“It’s not just about money, and I can’t give you the answer. You have to look at how the whole system works.”
The 2016 NY subway ad campaign for TaskRabbit features a photo of a bemuscled, shirtless man ascending a climbing wall, accompanied by the words “hanging shelves.” TaskRabbit’s trademarked motto is “We do chores. You live life,” and indeed, the website can match you up with someone who will hang your shelves while you go to the climbing gym. And what an imperative. You: live life. Who in their right mind wouldn’t live life?
In summer of 2015, Mt. Katahdin, the highest mountain in Maine and beginning (or end) of one of America’s most beloved hiking trails, the Appalachian Trail, saw two “firsts.” Jacquelyn Lowman, a communications professor who lives wheelchair-assisted with multiple conditions which cause her to be unable to walk, was the first person with paraplegia to summit Thoreau’s iconic mountain, with the assistance of eleven people and her service dog, Saint. She was literally carried on the backs of others, in a custom made, backpack-like structure, almost the whole way up. Many of those carrying her could have been up and down the mountain before lunch, she reports, but her own ascent took a total of three days.
Photos of Lowman being carried by a centipede-like chain of people who must stay in close proximity so she may be passed from one to another, as she clings to their backs with all her upper body strength, upend everything we think we know about what constitutes climbing and thus what counts as a first ascent. Her gender, age, and life story—indeed, the climb itself—are not easily intelligible in terms of either productive or reproductive success (though Saint appears to have kept a blog of the whole event, reporting on “Mummy’s” well-being). Not only does Lowman’s body resist the obvious norms, but she’s also not a good fit with the “supercrip” narrative, much more easily coopted by the corporate imaginary, in which all obstacles are to be overcome and the act of climbing is reduced to that overcoming. Her first ascent went basically unnoticed by the press, and the same goes for her 2017 bid for the whole length of the AT.
That same summer, professional ultrarunner Scott Jurek set the new speed record for a supported thru-hike of the AT, with the assistance of his wife, Jenny. Finishing at the Katahdin summit, he celebrated his victory by shaking a bottle of champagne and spraying it all over the summit sign, for which he received a ticket from a Baxter State Park ranger for littering. The speed record catapulted Jurek to ultarunning fame, including the cover of Trail Runner magazine and multiple other interviews, in which he finally disclosed his real motivation for running the AT: his wife Jenny’s second miscarriage and their burning desire to have a child. It’s not hard to guess what happened after Jurek set the new record: according to his feature in Backpacker, Scott and Jenny once again found themselves pregnant, “carrying more weight than normal.” What does setting a speed record on the AT have to do with conceiving a child? By the end of th article, the coincidence of the two achievements seems so inevitable that the question doesn’t even arise.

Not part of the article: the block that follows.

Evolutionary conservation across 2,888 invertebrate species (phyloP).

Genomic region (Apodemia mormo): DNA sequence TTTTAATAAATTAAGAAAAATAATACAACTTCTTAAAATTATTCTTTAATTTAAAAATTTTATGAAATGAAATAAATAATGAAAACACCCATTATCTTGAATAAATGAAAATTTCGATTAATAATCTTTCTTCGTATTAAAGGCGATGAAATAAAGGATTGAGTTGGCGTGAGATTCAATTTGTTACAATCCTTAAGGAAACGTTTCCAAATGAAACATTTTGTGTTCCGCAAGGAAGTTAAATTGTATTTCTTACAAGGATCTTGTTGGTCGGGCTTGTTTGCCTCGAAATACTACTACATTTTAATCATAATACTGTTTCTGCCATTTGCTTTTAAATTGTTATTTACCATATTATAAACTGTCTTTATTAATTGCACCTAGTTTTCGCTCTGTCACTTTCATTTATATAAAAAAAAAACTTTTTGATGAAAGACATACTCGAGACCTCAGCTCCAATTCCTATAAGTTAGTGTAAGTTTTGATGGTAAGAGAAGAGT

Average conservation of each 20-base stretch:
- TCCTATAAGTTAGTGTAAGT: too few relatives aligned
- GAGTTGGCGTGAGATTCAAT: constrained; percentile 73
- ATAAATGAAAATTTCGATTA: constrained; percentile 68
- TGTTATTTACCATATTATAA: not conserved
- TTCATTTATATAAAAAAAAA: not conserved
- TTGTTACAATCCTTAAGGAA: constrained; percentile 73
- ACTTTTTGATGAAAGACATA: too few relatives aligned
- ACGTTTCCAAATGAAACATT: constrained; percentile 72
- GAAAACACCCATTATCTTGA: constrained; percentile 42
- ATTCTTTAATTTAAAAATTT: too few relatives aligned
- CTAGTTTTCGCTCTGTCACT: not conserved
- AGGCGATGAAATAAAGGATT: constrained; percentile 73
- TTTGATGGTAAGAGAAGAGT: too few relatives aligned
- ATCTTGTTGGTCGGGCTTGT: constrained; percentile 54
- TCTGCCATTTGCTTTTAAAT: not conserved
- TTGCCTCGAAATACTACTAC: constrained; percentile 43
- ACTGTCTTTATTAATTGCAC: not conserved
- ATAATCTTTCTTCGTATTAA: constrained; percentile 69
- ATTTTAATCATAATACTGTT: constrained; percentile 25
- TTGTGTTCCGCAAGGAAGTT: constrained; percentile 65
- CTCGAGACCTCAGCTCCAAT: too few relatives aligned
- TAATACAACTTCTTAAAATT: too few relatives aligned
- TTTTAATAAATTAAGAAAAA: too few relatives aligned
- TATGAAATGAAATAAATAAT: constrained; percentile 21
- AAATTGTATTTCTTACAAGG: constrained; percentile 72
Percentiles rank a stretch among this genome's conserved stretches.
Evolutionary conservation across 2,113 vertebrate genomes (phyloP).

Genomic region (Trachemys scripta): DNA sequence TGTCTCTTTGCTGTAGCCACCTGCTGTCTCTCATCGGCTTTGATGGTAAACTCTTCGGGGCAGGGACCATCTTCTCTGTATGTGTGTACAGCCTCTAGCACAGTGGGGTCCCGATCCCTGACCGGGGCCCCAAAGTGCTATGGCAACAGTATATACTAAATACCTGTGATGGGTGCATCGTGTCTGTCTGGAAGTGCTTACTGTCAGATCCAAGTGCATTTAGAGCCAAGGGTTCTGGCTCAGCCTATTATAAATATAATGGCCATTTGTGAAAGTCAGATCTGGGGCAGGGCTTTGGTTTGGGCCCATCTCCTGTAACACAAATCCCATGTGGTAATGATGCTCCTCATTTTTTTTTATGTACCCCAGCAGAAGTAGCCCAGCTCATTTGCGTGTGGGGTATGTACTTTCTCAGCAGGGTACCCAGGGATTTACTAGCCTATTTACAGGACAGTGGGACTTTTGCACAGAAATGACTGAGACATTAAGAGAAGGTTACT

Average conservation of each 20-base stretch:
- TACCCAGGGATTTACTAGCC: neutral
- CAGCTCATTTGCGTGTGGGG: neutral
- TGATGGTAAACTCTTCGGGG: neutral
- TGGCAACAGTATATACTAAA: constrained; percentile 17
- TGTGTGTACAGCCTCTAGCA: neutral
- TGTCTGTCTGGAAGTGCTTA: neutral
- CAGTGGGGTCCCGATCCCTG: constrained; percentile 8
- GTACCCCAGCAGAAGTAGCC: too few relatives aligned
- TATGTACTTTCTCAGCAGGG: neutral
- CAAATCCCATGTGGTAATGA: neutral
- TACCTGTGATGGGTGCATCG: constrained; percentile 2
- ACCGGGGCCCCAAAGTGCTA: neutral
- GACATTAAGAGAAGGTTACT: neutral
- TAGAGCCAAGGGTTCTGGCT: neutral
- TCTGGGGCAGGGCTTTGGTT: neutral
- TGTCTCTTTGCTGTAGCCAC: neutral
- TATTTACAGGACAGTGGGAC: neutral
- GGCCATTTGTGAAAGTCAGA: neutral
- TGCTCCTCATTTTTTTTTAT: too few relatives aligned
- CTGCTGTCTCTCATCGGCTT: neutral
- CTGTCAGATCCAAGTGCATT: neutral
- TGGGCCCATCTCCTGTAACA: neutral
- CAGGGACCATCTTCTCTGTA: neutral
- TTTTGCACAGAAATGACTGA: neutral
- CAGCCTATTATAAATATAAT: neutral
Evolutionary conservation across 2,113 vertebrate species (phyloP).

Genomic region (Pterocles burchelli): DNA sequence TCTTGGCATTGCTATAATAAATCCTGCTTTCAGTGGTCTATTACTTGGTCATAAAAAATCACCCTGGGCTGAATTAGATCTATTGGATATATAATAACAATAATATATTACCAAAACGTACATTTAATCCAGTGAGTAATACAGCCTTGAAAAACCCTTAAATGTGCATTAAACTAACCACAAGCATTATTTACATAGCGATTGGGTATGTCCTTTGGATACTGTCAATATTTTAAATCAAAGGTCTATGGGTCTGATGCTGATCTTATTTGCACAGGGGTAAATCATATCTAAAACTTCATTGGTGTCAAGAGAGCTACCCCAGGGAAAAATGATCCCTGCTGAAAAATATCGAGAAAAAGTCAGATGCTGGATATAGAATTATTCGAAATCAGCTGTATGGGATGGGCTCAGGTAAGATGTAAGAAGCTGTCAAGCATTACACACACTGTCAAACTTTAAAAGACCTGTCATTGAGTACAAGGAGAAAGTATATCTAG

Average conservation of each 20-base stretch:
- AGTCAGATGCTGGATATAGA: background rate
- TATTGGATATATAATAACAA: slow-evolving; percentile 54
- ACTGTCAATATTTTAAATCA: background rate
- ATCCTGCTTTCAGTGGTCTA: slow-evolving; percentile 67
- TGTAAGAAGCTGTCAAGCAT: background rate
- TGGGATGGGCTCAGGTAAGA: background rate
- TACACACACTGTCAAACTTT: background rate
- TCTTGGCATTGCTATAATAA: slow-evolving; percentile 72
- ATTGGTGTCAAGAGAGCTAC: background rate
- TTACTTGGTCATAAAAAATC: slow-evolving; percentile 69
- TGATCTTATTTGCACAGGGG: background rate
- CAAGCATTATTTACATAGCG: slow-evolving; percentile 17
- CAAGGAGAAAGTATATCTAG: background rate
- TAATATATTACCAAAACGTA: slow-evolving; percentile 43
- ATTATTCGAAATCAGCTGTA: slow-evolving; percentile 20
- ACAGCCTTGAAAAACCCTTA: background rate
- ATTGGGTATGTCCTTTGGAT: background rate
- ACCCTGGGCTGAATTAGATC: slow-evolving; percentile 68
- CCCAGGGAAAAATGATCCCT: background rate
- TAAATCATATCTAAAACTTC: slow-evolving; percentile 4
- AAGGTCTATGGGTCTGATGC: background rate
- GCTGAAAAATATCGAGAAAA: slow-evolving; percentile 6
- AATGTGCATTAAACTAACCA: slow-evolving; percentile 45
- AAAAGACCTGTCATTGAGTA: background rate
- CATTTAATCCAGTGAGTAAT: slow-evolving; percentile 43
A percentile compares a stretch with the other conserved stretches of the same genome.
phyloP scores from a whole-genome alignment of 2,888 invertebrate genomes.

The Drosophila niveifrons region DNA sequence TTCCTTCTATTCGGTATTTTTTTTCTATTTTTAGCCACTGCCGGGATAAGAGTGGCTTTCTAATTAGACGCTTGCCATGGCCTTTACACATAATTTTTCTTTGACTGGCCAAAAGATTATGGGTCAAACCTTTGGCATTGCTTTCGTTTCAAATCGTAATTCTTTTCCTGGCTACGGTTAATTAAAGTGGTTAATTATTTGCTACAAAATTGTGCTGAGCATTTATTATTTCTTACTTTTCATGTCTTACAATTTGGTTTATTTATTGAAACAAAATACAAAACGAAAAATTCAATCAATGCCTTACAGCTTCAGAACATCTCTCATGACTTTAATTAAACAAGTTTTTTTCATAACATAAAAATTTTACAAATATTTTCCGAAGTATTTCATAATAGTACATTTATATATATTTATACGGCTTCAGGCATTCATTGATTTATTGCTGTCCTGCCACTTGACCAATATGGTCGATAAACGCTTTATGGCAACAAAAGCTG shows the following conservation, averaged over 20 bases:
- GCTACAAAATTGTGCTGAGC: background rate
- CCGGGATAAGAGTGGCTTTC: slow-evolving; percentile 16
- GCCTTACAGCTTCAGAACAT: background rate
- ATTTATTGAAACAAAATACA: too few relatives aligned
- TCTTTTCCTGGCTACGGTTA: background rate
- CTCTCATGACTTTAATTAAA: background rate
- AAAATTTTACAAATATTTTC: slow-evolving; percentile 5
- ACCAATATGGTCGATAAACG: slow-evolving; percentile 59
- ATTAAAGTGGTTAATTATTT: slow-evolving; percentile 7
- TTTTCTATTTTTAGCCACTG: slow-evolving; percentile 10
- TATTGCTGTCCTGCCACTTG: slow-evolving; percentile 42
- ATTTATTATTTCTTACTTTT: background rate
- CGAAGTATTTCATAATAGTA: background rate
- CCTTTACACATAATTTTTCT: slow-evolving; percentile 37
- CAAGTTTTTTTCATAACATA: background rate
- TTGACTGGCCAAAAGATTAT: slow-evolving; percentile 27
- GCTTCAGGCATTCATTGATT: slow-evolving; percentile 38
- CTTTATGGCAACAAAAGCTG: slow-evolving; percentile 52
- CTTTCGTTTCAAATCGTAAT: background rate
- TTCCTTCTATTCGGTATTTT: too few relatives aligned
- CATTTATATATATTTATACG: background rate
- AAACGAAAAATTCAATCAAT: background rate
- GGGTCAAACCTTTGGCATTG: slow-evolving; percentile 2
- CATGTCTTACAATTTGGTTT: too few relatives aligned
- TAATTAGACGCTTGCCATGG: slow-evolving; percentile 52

The cover of Jurek’s new book, the New York Times bestseller Eat and Run, includes a blurb that reads, “what a triumph…. Jurek defies unimaginable challenges.” And yet—and with all due respect for his accomplishments—everything about Jurek’s rise to fame is precisely imaginable, intelligible within the reigning imaginary of what it takes to have a life. The lean machine that is his vegan body coupled with his rather normative (as they are expressed in the media) desires and their fulfillment in the form of reproductive and economic success—indeed, in the seamless convergence of the reproductive with the economic—is all in compliance with good life-building and what counts as winning. When faced with the question posed to all climbing—why climb the mountain?—George Mallory famously answered “because it’s there.” Jurek’s answer—“because we want a baby”—is not only a different answer, but a different kind of answer, a fundamental shift in what counts as an acceptable response to this classic, paradigmatically existential question. At the risk of making too fine a point, it bears mentioning that TaskRabbit also uses another image underneath “hanging shelves”: that of a toddler hanging from a jungle gym.
Do such shifts in imagination and desire have environmental effects? Ironically, the category of “environmental effect” is no longer appropriate to describing dynamics in which bodies and environments mutually act on each other so dramatically. What we have named the Anthropocene is not the one-way street of human impact and anthropogenic change, but includes action in the opposite direction, as environmental loss drives and shapes biopolitical imaginaries. Taking what Rebekah Sheldon calls “somatic capitalism” in her work on reproductive labor, and extending it beyond reproduction to include the optimization of bodies, it becomes clear that biopower’s relationship to the environment is no longer limited to the question of “footprint,” as more and more people head for the proverbial hills in the course of getting a life. An environmentalist critique of advanced capitalism must also include an examination of what “Nature” means for/to/in the process of somatic production, as what might be called late biopolitics “siphons vitality rather than exerting discipline, swerves and harnesses existing tendencies rather than regulating their emergence.”